Newspaper article The Florida Times Union

Judge Ordered to Rule on Release of Dunn's Phone Calls; Appeals Court Says Healey Must Decide on Media Request for Records in Case to Start Monday

Newspaper article The Florida Times Union

Judge Ordered to Rule on Release of Dunn's Phone Calls; Appeals Court Says Healey Must Decide on Media Request for Records in Case to Start Monday

Article excerpt

Byline: Larry Hannan

The 1st District Court of Appeal has once again reversed the judge's ruling in the Michael David Dunn murder trial on media access issues related to the case.

On Friday a three-judge panel with the appellate court unanimously ruled that Judge Russell Healey was wrong to say he lacked jurisdiction to rule in a dispute on phone calls Dunn has made from jail. The dispute is occurring between the office of State Attorney Angela Corey and three media organizations.

The Times-Union, First Coast News and WJXT TV-4 have all requested about 185 hours of phone calls Dunn made from jail. Dunn, 47, killed 17-year-old Jordan Davis in a dispute over loud music, telling police he felt threatened and thought he saw a gun.

The case has generated national attention because Dunn is white and Davis was black. Jury selection in the case is scheduled to begin on Monday.

The media organizations requested the phone calls and Healey ruled that they are public record and should be released. But Corey said she would not release the calls until her staff spends about 180 hours redacting them and media organizations pay $6,000 for their time. That is expected to take nine to 10 weeks, according to Corey.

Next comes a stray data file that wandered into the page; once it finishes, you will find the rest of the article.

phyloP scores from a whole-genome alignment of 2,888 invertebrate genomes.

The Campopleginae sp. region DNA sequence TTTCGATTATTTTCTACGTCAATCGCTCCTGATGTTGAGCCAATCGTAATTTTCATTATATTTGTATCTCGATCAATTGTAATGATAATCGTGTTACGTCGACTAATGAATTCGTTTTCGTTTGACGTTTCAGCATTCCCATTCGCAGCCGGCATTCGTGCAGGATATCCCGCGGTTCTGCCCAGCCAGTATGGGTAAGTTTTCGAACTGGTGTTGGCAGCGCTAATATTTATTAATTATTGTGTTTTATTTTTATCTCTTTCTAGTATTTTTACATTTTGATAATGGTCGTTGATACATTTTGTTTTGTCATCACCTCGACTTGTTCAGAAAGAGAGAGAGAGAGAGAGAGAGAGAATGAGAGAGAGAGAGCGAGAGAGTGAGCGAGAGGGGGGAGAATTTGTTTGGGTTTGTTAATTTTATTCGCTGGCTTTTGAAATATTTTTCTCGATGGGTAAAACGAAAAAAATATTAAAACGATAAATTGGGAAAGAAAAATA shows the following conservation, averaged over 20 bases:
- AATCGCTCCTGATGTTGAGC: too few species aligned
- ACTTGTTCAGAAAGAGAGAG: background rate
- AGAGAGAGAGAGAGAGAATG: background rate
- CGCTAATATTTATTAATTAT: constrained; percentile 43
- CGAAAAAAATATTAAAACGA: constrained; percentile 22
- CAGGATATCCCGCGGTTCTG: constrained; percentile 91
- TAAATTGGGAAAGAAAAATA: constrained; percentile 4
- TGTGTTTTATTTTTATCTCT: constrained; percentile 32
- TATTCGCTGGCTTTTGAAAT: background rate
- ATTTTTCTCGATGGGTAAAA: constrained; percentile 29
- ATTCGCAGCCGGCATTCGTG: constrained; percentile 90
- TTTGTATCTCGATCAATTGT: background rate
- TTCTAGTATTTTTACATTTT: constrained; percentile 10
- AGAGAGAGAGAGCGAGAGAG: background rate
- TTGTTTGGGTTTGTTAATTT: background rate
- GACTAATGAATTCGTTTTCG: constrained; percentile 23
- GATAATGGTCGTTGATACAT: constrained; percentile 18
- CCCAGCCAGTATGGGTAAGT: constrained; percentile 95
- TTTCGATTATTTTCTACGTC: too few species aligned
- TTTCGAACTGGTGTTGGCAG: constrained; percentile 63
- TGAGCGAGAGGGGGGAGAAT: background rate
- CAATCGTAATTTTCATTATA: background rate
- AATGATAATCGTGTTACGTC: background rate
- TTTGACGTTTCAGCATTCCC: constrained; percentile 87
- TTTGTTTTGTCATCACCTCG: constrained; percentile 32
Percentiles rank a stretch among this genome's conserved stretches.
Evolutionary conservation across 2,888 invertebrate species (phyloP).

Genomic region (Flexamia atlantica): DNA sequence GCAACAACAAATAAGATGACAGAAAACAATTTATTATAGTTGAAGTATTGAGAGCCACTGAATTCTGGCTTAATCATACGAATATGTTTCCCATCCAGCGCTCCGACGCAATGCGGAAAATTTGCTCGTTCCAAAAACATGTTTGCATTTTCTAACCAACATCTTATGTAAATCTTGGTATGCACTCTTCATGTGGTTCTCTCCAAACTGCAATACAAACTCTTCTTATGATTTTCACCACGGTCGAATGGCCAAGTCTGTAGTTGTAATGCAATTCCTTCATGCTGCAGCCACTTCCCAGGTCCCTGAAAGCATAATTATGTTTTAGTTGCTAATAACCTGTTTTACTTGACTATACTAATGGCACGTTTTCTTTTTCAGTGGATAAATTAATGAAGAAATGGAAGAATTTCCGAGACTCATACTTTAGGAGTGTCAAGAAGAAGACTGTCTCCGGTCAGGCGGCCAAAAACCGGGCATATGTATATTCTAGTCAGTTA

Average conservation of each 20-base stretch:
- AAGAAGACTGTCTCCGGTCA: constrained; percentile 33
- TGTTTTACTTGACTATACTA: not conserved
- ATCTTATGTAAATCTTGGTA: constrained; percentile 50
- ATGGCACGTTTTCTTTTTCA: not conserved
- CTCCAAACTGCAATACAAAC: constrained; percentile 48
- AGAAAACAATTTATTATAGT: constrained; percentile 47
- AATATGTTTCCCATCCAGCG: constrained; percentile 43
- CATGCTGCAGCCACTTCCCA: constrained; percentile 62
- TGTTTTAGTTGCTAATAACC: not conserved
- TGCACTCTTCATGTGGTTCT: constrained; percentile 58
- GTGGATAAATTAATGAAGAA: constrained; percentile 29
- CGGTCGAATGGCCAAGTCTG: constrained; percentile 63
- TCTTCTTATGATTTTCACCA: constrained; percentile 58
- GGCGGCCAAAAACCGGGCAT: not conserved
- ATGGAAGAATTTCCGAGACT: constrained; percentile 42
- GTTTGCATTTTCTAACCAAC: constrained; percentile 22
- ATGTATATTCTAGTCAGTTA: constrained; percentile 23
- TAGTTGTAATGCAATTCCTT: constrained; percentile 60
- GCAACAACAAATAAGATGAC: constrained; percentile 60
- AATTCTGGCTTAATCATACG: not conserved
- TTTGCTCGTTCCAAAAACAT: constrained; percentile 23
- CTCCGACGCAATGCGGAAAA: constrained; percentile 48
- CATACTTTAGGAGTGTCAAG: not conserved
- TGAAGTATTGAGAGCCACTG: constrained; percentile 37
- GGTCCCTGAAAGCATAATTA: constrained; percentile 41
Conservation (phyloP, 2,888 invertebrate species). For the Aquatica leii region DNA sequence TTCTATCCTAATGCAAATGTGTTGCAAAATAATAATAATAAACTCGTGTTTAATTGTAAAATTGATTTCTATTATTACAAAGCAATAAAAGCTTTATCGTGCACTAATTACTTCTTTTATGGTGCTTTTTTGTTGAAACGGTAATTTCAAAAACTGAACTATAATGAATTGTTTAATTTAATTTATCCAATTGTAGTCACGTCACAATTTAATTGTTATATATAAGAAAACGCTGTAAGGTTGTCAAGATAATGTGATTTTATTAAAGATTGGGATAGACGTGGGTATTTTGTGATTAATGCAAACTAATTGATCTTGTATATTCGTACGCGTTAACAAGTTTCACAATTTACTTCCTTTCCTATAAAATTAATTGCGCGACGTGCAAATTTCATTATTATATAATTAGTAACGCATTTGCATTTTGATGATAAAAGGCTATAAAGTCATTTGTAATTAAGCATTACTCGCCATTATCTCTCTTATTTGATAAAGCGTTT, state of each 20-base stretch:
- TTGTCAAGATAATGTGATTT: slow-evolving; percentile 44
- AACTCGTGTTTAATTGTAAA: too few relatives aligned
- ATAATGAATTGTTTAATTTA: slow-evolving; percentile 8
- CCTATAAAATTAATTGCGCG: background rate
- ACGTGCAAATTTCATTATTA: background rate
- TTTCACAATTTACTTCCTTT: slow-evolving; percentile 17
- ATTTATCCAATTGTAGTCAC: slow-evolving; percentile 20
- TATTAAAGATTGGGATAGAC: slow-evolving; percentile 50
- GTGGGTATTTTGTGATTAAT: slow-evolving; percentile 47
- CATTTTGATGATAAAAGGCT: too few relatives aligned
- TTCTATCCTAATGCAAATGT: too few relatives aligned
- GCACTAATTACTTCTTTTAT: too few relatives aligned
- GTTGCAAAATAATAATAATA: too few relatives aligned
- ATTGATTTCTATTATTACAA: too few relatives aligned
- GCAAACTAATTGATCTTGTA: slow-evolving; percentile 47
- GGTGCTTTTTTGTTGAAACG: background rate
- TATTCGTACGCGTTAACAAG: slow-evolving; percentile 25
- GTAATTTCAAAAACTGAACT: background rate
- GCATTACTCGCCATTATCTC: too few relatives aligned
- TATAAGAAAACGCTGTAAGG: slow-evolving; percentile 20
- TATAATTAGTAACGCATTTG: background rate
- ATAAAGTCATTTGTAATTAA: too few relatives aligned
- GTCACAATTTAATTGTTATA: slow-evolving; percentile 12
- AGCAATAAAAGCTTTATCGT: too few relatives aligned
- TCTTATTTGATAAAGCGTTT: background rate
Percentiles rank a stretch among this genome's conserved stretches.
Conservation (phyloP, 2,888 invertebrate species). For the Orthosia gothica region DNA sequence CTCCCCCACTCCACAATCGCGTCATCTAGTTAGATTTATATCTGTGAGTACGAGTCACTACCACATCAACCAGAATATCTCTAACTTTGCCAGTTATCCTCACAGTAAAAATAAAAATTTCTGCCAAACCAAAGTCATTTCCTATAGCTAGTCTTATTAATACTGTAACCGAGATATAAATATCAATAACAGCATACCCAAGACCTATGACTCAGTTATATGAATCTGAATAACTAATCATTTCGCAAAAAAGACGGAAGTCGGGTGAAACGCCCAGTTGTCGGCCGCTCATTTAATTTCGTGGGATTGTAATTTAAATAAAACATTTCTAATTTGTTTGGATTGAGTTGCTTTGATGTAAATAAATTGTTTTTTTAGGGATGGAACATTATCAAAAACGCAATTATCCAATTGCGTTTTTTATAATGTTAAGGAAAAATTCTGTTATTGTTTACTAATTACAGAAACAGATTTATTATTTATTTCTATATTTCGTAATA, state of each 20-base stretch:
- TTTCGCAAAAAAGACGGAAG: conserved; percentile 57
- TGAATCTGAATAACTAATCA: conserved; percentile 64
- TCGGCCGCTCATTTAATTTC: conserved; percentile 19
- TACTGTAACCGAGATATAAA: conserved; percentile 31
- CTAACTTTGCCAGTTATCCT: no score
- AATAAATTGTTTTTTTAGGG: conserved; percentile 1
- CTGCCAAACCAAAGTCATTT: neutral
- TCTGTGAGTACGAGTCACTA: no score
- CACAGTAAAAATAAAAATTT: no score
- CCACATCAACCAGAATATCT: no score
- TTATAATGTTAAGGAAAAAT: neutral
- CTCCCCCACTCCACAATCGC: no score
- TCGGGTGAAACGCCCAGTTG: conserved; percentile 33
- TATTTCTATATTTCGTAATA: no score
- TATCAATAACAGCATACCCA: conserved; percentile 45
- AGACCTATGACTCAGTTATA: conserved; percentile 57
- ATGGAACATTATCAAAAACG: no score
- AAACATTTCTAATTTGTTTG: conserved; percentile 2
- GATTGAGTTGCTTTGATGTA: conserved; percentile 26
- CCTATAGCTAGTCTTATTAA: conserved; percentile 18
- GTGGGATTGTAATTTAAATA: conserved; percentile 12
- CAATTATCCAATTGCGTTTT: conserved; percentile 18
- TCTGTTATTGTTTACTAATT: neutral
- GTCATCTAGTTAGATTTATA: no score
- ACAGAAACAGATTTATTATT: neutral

Attorneys for the media went back to Healey and asked him to order the release of the phone calls immediately and to find the $6,000 excessive. Healey declined to rule, saying that the media need to sue Corey in civil court.

But the appellate court said Healey was wrong to do that, and he should be the one to make the decision. It ordered him to hold an evidentiary hearing and rule on the merits of the media motions.

But the appellate court also acknowledged that with the trial beginning Monday that would be difficult. It recommended that Chief Judge Donald Moran consider appointing another judge, a magistrate or a special master to consider the issue as soon as possible. …

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